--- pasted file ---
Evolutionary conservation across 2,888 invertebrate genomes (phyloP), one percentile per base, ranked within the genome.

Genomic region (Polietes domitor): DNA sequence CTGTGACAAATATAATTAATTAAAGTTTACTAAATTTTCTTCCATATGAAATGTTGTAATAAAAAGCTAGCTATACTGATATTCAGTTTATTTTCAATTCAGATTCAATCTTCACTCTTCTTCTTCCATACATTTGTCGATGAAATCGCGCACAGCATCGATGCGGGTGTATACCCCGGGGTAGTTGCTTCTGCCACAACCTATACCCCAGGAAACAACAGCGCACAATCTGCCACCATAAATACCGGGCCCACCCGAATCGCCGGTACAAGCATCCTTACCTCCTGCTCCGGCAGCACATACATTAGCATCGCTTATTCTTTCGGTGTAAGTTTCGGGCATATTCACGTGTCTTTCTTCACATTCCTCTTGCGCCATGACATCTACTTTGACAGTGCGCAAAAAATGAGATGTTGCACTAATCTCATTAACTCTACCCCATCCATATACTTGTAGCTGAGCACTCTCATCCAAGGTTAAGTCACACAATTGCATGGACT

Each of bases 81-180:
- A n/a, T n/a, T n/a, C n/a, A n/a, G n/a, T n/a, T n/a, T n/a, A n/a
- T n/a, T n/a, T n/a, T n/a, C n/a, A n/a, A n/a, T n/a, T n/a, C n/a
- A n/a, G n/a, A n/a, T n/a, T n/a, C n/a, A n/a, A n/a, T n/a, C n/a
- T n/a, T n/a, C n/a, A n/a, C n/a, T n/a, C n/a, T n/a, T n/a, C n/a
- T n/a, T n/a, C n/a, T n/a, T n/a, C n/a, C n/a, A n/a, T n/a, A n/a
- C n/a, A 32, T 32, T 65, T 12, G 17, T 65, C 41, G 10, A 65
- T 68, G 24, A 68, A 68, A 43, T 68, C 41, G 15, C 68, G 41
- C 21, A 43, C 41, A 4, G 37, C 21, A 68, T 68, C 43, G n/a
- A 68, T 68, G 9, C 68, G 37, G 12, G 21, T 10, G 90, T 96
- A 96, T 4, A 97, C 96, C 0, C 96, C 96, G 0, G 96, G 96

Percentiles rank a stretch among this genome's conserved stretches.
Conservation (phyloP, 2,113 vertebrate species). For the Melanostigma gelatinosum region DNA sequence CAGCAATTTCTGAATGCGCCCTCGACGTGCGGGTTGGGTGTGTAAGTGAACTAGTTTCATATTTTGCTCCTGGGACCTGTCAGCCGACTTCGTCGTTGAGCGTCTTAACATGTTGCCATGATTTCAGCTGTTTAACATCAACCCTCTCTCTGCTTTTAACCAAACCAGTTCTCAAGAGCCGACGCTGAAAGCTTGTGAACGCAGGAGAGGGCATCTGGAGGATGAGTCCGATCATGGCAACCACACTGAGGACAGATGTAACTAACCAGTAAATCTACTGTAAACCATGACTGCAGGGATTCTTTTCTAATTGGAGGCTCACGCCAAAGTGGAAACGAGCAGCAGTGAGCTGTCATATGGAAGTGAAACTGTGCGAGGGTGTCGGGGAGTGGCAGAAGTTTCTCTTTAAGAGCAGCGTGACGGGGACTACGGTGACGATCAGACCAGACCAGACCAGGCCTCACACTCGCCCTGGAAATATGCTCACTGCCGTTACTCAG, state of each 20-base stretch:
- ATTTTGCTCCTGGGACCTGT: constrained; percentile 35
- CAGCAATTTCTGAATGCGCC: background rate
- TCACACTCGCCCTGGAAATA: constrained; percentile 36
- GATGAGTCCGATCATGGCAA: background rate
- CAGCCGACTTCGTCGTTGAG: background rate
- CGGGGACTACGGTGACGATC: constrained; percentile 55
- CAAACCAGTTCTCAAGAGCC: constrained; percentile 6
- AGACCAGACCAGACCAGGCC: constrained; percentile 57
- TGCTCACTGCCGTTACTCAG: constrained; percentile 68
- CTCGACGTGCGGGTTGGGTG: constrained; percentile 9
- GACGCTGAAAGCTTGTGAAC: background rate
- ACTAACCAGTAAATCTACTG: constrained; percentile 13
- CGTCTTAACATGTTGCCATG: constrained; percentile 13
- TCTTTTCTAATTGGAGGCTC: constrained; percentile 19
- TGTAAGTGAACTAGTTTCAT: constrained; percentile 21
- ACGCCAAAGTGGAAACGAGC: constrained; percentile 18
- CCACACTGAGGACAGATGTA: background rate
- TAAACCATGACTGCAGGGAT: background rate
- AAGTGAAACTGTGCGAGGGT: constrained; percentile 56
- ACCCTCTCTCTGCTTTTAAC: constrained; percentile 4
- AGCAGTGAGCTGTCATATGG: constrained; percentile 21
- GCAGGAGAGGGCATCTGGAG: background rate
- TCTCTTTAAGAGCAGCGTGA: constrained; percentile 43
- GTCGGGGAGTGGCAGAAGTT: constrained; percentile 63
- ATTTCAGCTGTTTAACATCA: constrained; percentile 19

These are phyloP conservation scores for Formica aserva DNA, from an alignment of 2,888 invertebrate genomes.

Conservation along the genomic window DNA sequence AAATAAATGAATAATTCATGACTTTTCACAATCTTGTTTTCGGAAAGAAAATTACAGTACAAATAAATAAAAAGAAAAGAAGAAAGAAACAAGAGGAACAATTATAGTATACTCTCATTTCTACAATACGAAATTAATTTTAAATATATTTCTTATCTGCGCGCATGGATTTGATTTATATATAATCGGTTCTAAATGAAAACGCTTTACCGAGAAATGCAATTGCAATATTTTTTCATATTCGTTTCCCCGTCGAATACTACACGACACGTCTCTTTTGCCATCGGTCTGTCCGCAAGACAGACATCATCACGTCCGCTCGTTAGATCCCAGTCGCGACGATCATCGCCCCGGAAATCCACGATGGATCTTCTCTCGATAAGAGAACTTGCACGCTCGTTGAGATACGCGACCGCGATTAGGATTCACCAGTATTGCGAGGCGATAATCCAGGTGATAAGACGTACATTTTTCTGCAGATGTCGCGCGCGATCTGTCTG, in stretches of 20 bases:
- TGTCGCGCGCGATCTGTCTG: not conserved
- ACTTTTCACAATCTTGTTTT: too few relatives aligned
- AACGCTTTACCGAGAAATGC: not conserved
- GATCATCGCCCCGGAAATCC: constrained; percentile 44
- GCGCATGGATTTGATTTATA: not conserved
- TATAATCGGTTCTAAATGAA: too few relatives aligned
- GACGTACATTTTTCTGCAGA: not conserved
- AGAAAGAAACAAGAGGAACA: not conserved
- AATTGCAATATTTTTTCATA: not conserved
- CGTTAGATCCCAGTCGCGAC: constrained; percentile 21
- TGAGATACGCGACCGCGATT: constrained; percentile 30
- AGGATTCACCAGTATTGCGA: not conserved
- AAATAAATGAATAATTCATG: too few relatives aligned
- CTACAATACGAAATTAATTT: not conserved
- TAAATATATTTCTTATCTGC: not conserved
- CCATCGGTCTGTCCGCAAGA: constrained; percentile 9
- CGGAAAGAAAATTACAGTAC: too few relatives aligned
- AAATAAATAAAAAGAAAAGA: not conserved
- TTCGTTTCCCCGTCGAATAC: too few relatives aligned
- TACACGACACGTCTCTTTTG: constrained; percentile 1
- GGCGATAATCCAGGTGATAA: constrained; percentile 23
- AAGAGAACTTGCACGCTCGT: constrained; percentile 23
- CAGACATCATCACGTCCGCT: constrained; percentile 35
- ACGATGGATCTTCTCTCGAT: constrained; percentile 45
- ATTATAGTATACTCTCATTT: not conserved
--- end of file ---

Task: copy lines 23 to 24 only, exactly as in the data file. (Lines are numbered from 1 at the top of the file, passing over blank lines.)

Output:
- AGACCAGACCAGACCAGGCC: constrained; percentile 57
- TGCTCACTGCCGTTACTCAG: constrained; percentile 68